Specific, Actionable and Authentic Praise

Continuing on the theme of my last post, giving praise is not only necessary and critical to employee performance and company success, it is also truly an art as Steven DeMaio discussed in a post to his Harvard Business Blog.

Steven offers solid advice in his post, particularly around what I call specific, actionable and authentic praise.

Specific praise goes far beyond a generic “great job” to make recognition truly meaningful. With specific praise, you tell the recipient what they did, how that behavior/effort reflected the company values, and why it was important to the team/department/company or contributed to achieving strategic objectives. Such specific praise makes it…

Actionable and repeatable. By giving employees such specific recognition, you clearly communicate what is important and encourage them to repeat those actions in the future. For employees to want to repeat such desired behaviors, however, your praise and recognition must be …

Authentic. Don’t fall into the compliment sandwich trap – “Great job on that task, but you forgot this one critical step. I know you you’ll get it next time as you are so conscientious!” This is a confusing message to employees. Did they really do a good job if an important step was missed? Offer constructive criticism, which is itself desired by employees, separate from praise for work well done.

What other tips do you have for effective and powerful praise or recognition?

5 comment(s):

At January 07, 2010 10:49 AM, Susan Mazza said...

Great! Thanks for linking to this over on my blog.

At April 26, 2010 6:44 PM, Landon Creasy said...

Great post - too many of us fall into the sandwich method of feedback. It has its place in specific counseling for poor performance but should certainly left behind in the day to day operations of your team. On that note, too many of our policies and procedures deal with poor performance; can you imagine where we could go if that dynamic was reversed?

At April 27, 2010 9:55 AM, Derek Irvine said...

Couldn't agree more, Landon. In fact, Gallup issued an interesting study on this point finding that managers who focus on employee strengths have 61% engaged employees and 1% actively disengaged; managers who focus on employee weaknesses have 45% engaged employees and 22% actively disengaged; but managers who ignore their employees have 2% engaged employees and 40% actively disengaged.

I reference this research and discuss the findings more in depth in this post: http://globoforce.blogspot.com/2009/11/strengths-weaknesses-ignored-how-are.html

At May 20, 2010 11:00 PM, Dr. Linne Bourget MA MBA Ph.D. said...

Great topic and posts, Derek, found you on the World at Work site. I started appreciative leadership as a field in the '70s and was and am still amazed at how powerful highly skillful perceptive appreciation is for results, esprit de corps and productivity.

The first management team I worked with in this way went from fear to excitment in 20 mins. flat, on one appreciation I gave the manager.

Every leader should have the skill of being able to perceive, appreciate and apply strengths to every aspect of their business, e. g. Strengths-based planning, delegation, teams/meetings, major change, M&A, startups, endings, etc. I built all these systems over the years. It is great for the consultant as well as for the leaders and employees. I still have to have great problem-solving skills (I work accross 9 fields of knowledge) but my main job is to see clients' greatness and teach them how to apply it for FAST fun results. All these years of doing this work transformed me and my life too--what a gift!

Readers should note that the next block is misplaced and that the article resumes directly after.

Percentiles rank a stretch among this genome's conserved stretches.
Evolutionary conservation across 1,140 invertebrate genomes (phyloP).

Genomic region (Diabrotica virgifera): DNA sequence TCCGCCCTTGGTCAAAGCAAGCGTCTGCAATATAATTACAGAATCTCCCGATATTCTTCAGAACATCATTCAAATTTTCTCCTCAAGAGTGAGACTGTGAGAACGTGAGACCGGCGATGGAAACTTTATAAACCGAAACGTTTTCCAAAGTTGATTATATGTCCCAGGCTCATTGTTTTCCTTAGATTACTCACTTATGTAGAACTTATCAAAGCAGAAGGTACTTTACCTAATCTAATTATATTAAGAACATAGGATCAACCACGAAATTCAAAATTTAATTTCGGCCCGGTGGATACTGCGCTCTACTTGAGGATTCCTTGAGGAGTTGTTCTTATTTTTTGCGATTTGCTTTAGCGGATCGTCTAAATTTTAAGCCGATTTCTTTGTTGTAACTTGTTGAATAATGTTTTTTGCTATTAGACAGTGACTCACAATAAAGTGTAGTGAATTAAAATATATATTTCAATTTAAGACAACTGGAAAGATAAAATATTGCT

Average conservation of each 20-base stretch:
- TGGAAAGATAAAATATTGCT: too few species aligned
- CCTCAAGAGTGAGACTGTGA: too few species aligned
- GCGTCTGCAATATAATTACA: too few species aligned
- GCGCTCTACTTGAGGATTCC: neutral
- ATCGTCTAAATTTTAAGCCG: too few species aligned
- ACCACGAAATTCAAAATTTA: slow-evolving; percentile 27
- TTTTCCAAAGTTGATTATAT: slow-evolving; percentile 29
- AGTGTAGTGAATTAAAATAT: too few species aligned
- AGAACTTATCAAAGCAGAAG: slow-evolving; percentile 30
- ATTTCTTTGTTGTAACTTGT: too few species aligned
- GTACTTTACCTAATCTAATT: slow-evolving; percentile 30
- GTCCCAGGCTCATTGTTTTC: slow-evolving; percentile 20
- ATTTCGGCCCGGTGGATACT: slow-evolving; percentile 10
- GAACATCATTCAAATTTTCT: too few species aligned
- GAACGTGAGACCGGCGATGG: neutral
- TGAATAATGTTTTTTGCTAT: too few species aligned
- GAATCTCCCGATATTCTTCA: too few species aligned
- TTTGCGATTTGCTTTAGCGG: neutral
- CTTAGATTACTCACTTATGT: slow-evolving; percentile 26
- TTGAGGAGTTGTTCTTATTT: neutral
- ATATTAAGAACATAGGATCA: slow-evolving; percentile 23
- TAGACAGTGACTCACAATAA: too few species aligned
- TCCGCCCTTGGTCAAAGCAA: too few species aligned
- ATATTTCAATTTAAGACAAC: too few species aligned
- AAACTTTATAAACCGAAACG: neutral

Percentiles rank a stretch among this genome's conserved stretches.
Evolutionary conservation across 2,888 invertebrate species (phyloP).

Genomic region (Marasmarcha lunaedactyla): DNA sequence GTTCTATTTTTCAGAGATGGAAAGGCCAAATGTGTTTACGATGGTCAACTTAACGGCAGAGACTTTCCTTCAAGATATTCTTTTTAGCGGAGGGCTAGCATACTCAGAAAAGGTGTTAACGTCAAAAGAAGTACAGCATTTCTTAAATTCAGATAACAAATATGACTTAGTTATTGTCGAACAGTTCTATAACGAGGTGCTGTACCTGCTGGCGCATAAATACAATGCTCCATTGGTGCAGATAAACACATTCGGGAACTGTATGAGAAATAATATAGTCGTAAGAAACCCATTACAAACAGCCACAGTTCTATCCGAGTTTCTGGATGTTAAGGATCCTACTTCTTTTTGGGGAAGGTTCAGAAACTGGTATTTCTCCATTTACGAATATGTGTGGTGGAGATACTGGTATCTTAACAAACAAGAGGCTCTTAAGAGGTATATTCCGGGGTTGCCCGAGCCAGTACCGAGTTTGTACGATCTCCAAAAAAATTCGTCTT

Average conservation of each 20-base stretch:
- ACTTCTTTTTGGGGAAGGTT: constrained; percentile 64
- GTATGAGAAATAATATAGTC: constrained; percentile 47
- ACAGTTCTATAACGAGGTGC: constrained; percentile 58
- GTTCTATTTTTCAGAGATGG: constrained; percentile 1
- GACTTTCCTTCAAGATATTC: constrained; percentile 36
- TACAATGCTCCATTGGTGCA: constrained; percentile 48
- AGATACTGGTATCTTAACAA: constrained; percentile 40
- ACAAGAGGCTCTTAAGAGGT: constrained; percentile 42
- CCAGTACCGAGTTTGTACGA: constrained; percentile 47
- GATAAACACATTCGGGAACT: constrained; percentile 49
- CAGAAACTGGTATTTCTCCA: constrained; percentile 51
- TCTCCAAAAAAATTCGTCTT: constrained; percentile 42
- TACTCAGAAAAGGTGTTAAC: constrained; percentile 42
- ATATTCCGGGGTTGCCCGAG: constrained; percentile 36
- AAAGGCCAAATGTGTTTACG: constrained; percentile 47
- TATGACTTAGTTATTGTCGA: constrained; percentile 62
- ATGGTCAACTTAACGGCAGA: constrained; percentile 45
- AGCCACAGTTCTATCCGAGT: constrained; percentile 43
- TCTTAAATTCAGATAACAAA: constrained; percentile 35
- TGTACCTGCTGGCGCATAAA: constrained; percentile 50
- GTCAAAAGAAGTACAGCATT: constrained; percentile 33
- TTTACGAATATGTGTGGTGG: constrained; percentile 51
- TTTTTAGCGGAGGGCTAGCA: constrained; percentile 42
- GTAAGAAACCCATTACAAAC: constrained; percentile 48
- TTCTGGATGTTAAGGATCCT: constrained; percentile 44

So glad to see appreciation is now mainstreamed--I was criticized for doing my Ph.D. dissertation on appreciation and change--just too early. I kept on despite lack of support (except from Warren Bennis) because I saw the great results for clients and serving them was most important to me.

Landon is right..the sandwich method of feedback, so touted on Wikipedia, is deadly and damaging.

Dr. Linne Bourget MA MBA Ph.D.
"Dr. Appreciation"
Fortune 10, 50, 100 Consultant
Economist, behavioral scientist,
leadership futurist, speaker, strategist. Author, Positive Leadership Series under the What You Say Is What You Get(R) Trademark--40 books, e-books, articles.

At May 21, 2010 8:01 AM, Derek Irvine said...

Dr. Bourget, thank you very much for adding your insights. I was stunned by your statement of being criticized for your choice of thesis topic. We've come a long way in the industry, I do believe, and I attribute that from switching the focus from the "prize" (the reward) to the "praise" (the recognition and appreciation of behaviors and actions that reflect company values/objectives).

I also really appreciate what you say about how your work in this industry has changed your own life. Isn't that true of recognition? The more you show appreciation to others, the more your own attitude and approach to work also change for the better? I believe it was Gallup research that pointed this out specifically as an additional benefit of encouraging recognition in organizations.

Thanks again for your comment. I hope to see your comments on future posts. Your expert insights are greatly appreciated.